Millions of our kin arduously work through life, not knowing the judgement that awaits them in eternity. Our cultures demigods tell them that there is no God, that you are just evolved accidents here by chance and that your value is defined by your ability to work, you are told each morning as you hit the grind by a televised orchestra of media and advertising that “work will set you free”. “Be slaves to commodity and know happiness,” yet all remain hungry and nobody rebels because all are bought into the lie. It is death by compliance.
It is poignant to note that at a place of most extreme evil, you are welcomed with the anthem of this cursed world “Arbeit macht frei” (work will set you free). The very opposite of the heart of Gospel message that proclaims “it is by grace you have been saved, through faith and this is not from yourselves, it is the gift of God, not by works, so that no one can boast.” Ephesians 2:8-9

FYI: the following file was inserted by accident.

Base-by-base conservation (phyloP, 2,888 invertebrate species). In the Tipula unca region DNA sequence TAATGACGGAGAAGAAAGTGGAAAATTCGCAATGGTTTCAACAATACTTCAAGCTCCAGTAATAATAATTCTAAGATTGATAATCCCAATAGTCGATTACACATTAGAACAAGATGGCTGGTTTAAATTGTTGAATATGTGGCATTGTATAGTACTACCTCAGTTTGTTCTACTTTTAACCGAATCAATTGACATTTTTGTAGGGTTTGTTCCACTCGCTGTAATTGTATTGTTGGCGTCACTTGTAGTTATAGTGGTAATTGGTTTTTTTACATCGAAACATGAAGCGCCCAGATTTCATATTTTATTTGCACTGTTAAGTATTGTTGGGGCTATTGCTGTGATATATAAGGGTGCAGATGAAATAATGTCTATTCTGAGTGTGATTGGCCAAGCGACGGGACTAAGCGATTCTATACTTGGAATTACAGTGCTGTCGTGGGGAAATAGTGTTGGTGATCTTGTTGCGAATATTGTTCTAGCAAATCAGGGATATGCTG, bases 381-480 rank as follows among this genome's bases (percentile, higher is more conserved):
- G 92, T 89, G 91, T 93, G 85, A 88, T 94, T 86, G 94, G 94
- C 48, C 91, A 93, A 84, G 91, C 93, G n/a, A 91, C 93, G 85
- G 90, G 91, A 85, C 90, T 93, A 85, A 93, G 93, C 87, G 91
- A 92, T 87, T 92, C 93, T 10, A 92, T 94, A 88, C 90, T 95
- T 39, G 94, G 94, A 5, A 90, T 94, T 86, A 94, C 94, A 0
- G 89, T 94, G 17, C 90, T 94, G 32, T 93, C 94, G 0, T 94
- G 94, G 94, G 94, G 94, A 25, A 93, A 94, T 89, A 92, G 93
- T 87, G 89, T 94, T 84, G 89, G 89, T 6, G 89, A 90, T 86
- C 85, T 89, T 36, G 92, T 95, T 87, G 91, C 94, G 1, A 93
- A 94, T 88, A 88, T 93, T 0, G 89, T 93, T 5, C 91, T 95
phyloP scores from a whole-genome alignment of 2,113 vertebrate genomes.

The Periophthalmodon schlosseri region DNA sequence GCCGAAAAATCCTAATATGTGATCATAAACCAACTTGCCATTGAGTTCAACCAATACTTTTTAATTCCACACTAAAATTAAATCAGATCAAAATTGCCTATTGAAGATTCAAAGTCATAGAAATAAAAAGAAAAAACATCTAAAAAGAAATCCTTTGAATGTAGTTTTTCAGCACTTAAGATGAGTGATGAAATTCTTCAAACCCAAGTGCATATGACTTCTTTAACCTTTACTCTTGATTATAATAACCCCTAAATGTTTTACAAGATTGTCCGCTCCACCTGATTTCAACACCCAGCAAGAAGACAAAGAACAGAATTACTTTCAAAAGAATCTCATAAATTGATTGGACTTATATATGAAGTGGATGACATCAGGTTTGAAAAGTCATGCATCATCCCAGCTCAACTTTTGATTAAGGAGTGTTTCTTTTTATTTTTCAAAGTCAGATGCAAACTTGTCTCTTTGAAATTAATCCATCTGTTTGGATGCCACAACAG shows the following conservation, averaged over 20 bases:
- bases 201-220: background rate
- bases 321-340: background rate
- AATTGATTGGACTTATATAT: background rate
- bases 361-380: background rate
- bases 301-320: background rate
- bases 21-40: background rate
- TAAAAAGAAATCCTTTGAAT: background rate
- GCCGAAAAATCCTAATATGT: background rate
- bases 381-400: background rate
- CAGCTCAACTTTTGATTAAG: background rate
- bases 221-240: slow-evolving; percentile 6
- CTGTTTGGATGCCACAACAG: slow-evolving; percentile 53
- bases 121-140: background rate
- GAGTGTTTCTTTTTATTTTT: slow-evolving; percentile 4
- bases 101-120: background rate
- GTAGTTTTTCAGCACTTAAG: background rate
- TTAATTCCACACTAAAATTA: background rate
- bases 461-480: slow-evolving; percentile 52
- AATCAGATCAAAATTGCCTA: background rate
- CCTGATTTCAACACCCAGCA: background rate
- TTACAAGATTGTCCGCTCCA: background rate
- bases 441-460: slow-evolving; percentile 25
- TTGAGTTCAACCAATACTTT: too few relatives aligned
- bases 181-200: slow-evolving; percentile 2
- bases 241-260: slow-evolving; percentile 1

Heaven’s gates read “you have been saved not by works – but by the blood of the lamb!”
Such evil that I passively experienced and the emotions it conjured reaffirms to me the reality of the Biblical narrative. We are truly in a cursed world and mans propensity for evil is great. Never have I been more inspired to preach the love of God, for only in the Gospel do we have a saviour who chose to come low and suffered the trial and injustice that these Jewish people knew. He can sympathise with their weakness and His grace is sufficient, for He tasted such brutality on His own lips!
Only in the Gospel do we have meaning in trial and hope amidst the reality of such evil. The gospel that says “love thy enemy” is our best weapon against such hate!
In the gift shop I bought the below postcard, a picture of Christ on the Cross scraped into the wall of cell 21.
I wrote on its back the words of John 1:5 “The light shines in the darkness and the darkness has not overcome it”.
“To Him who sits on the throne, and to the Lamb, be praise and honour and glory and power forever and ever.” Revelation 5:12